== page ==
The Wisconsin Interscholastic Athletic Association has unfortunately decided to go to the mat and appeal Racine County Circuit Court Judge Michael J. Piontek’s granting of an injunction that allowed Waterford High School wrestler Hayden Halter to continue wrestling and ultimately win the Division 1 120-pound state title.
Halter was flagged at the end of the title bout in the Southern Lakes Conference championship meet and given two unsportsmanlike conduct calls, one for questioning the referee’s awarding of a point for an escape to his opponent — an inconsequential point that wouldn’t have affected the outcome of the match that Halter won — and then a second call for flexing his arms in celebration.
Under WIAA rules, two unsportsmanlike conduct calls disqualify a wrestler for one match. In the middle of the season, that is just a piffle. Sit out one match and return the next week. But because these two penalties were assessed in the conference championship meet, it meant Halter would not be allowed to compete in the following week’s WIAA regional tournament, which would have denied him the opportunity to even attempt to advance to sectionals and then chase a second straight state title (Halter, a sophomore, was a state champ as a freshman when he attended Burlington High School).
That’s a heavy penalty. Halter and his coach protested the calls at the SLC meet, but other referees on the scene upheld the calls. In the WIAA’s book, that should have been the end of it.
Under the association’s rules, an unsportsmanlike conduct call is a judgment call by a referee; judgment calls cannot be appealed for an official review after the event is concluded.
So Halter and his parents went to Racine County Circuit Court and sought an injunction to allow him to continue to compete for a state title.
At the hearing, the referee, Michael Arendt, a former Union Grove coach and current athletic director at St. Catherine’s High School, said Halter questioned his call and cursed at him after he awarded a one-point escape to Halter’s opponent and he gave Halter an unsportsmanlike call. Halter said he did not curse but said “what was that?” when the escape point was awarded.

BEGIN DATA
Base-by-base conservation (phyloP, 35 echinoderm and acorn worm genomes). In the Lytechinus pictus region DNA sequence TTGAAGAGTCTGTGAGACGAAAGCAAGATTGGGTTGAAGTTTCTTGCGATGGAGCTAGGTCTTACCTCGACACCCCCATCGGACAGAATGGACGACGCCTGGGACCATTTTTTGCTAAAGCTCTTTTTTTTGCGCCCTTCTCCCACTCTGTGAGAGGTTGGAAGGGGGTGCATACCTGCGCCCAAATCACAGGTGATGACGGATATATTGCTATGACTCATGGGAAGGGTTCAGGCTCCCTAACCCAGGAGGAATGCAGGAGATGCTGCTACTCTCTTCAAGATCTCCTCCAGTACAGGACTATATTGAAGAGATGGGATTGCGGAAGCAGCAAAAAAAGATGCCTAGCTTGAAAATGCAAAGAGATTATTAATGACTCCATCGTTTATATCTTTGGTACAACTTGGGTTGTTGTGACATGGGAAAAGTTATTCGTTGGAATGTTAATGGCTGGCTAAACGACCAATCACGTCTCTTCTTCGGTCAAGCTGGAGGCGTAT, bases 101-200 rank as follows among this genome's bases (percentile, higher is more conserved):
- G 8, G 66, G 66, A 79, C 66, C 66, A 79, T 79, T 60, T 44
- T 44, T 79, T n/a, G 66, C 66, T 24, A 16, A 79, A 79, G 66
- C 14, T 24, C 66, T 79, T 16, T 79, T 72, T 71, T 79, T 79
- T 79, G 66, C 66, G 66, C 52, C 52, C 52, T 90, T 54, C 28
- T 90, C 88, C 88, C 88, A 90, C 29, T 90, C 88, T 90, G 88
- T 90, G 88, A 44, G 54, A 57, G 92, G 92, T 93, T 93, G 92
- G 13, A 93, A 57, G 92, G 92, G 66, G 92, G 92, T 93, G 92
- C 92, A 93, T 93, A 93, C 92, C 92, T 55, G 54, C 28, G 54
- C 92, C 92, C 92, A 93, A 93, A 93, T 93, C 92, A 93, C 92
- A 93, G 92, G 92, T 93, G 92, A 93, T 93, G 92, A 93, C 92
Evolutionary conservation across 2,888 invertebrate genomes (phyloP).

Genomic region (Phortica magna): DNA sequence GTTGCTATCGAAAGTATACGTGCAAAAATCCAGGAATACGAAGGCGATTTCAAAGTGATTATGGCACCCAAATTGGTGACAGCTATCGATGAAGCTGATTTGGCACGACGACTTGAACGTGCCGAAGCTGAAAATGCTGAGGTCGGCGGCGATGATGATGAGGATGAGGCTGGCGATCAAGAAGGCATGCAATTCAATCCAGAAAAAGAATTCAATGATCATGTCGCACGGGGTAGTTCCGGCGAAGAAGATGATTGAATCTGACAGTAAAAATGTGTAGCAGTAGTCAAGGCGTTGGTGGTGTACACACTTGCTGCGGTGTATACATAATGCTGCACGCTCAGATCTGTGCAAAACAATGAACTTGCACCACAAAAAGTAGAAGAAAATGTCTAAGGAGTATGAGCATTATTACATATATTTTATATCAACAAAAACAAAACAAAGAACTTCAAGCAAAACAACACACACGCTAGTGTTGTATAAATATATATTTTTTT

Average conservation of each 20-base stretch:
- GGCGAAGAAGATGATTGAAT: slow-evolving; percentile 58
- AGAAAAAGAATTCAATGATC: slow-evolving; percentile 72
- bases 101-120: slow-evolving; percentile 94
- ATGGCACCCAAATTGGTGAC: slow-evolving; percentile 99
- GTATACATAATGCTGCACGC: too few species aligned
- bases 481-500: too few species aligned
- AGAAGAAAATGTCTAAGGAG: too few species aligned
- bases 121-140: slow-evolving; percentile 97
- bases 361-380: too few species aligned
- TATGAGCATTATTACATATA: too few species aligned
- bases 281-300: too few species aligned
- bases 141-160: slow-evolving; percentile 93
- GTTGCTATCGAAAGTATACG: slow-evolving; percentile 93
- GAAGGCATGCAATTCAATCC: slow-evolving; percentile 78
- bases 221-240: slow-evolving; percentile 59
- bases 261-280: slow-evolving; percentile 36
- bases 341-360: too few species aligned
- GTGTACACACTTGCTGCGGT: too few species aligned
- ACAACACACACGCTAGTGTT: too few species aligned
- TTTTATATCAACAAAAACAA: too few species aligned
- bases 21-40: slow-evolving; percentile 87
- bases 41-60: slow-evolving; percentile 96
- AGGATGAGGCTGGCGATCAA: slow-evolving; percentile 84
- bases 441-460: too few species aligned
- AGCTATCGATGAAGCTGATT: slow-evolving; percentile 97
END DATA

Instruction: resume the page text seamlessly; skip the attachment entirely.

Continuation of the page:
Moments after the match had concluded, Halter shook hands with his opponent, then briefly flexed his muscles and yelled “Yes!” in celebration. Arendt issued another unsportsmanlike call — the one which would have disqualified him from further wrestling this season — and told the court Halter was taunting, directed his reaction toward spectators in the stands from Burlington. Halter told the court his celebration was directed toward his father, seated in the stands.
After hearing the conflicting testimony and reviewing video of the match, Judge Piontek concluded: “It looks like he was looking at his dad to me … I heard no profanity and I saw no taunting.”
Piontek took issue with the WIAA lawyer’s argument that the courts shouldn’t interfere in the “internal affairs of a voluntary organization” like the WIAA, which is a nonprofit, and said the organization functions more like a governmental agency.
We’re with the judge on that count. While there are club sports, the fact is that for hundreds of student athletes across the state, competing for your high school team is, realistically, the only show in town. That means being subject to WIAA rules.
Judge Piontek issued the injunction. The WIAA has given notice that it will appeal the decision to a higher court, which could potentially lead to stripping Halter of his state wrestling crown.
It is, of course, within the rights of the WIAA to appeal the judge’s ruling. But, there is some rich irony in that: Under WIAA rules, Halter had no right to an appeal and there is no appeals process for these judgment calls. His season would have ended, and it could have damaged his chances for a college wrestling scholarship.
Instead of challenging the judge’s decision, the WIAA could have – and should have — heeded Piontek’s words when he said: “What’s most distressing to me is the WIAA won’t even look at it … even when there’s evidence in front of them.”
What the WIAA needs to do is set up a formal appeals process to review questioned or questionable decisions in a timely fashion, and not just slam the door on complaints. Particularly when one referee’s decision can have such significant consequences.